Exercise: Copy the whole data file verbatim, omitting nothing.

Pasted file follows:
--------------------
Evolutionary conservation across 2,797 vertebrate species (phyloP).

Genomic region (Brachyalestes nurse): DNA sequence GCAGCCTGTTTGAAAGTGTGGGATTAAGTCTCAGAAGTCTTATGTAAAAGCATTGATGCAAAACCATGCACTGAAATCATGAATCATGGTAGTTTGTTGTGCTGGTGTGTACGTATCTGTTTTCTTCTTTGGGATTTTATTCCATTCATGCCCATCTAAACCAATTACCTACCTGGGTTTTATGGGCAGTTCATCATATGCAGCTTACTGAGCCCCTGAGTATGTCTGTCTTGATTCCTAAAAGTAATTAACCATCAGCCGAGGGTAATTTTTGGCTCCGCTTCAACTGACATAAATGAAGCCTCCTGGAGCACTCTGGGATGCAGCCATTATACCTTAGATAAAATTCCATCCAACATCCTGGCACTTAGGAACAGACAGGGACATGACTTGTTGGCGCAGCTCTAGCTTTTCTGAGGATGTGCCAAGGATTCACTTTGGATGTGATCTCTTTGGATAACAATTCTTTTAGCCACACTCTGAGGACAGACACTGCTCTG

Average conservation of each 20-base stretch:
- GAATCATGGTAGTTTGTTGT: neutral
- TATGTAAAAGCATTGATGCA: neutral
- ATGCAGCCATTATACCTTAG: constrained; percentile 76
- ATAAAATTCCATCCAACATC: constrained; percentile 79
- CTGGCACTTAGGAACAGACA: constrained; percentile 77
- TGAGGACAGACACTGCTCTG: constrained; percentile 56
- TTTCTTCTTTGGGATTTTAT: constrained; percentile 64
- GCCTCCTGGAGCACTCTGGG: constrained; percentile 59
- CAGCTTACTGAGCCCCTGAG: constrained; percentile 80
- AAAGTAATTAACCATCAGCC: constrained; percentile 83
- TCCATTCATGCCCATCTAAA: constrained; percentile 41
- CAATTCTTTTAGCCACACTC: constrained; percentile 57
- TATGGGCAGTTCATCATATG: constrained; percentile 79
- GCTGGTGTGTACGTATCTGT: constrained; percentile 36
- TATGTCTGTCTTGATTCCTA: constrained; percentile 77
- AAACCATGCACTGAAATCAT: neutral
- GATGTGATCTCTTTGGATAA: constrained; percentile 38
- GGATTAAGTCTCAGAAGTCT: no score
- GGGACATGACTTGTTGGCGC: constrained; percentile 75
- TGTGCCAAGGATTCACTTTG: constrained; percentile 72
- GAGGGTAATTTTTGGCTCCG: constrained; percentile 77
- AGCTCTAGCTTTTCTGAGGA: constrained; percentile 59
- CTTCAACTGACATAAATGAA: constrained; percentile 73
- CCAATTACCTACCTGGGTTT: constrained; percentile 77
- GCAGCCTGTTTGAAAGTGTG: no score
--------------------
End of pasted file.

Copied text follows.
Evolutionary conservation across 2,797 vertebrate species (phyloP).

Genomic region (Brachyalestes nurse): DNA sequence GCAGCCTGTTTGAAAGTGTGGGATTAAGTCTCAGAAGTCTTATGTAAAAGCATTGATGCAAAACCATGCACTGAAATCATGAATCATGGTAGTTTGTTGTGCTGGTGTGTACGTATCTGTTTTCTTCTTTGGGATTTTATTCCATTCATGCCCATCTAAACCAATTACCTACCTGGGTTTTATGGGCAGTTCATCATATGCAGCTTACTGAGCCCCTGAGTATGTCTGTCTTGATTCCTAAAAGTAATTAACCATCAGCCGAGGGTAATTTTTGGCTCCGCTTCAACTGACATAAATGAAGCCTCCTGGAGCACTCTGGGATGCAGCCATTATACCTTAGATAAAATTCCATCCAACATCCTGGCACTTAGGAACAGACAGGGACATGACTTGTTGGCGCAGCTCTAGCTTTTCTGAGGATGTGCCAAGGATTCACTTTGGATGTGATCTCTTTGGATAACAATTCTTTTAGCCACACTCTGAGGACAGACACTGCTCTG

Average conservation of each 20-base stretch:
- GAATCATGGTAGTTTGTTGT: neutral
- TATGTAAAAGCATTGATGCA: neutral
- ATGCAGCCATTATACCTTAG: constrained; percentile 76
- ATAAAATTCCATCCAACATC: constrained; percentile 79
- CTGGCACTTAGGAACAGACA: constrained; percentile 77
- TGAGGACAGACACTGCTCTG: constrained; percentile 56
- TTTCTTCTTTGGGATTTTAT: constrained; percentile 64
- GCCTCCTGGAGCACTCTGGG: constrained; percentile 59
- CAGCTTACTGAGCCCCTGAG: constrained; percentile 80
- AAAGTAATTAACCATCAGCC: constrained; percentile 83
- TCCATTCATGCCCATCTAAA: constrained; percentile 41
- CAATTCTTTTAGCCACACTC: constrained; percentile 57
- TATGGGCAGTTCATCATATG: constrained; percentile 79
- GCTGGTGTGTACGTATCTGT: constrained; percentile 36
- TATGTCTGTCTTGATTCCTA: constrained; percentile 77
- AAACCATGCACTGAAATCAT: neutral
- GATGTGATCTCTTTGGATAA: constrained; percentile 38
- GGATTAAGTCTCAGAAGTCT: no score
- GGGACATGACTTGTTGGCGC: constrained; percentile 75
- TGTGCCAAGGATTCACTTTG: constrained; percentile 72
- GAGGGTAATTTTTGGCTCCG: constrained; percentile 77
- AGCTCTAGCTTTTCTGAGGA: constrained; percentile 59
- CTTCAACTGACATAAATGAA: constrained; percentile 73
- CCAATTACCTACCTGGGTTT: constrained; percentile 77
- GCAGCCTGTTTGAAAGTGTG: no score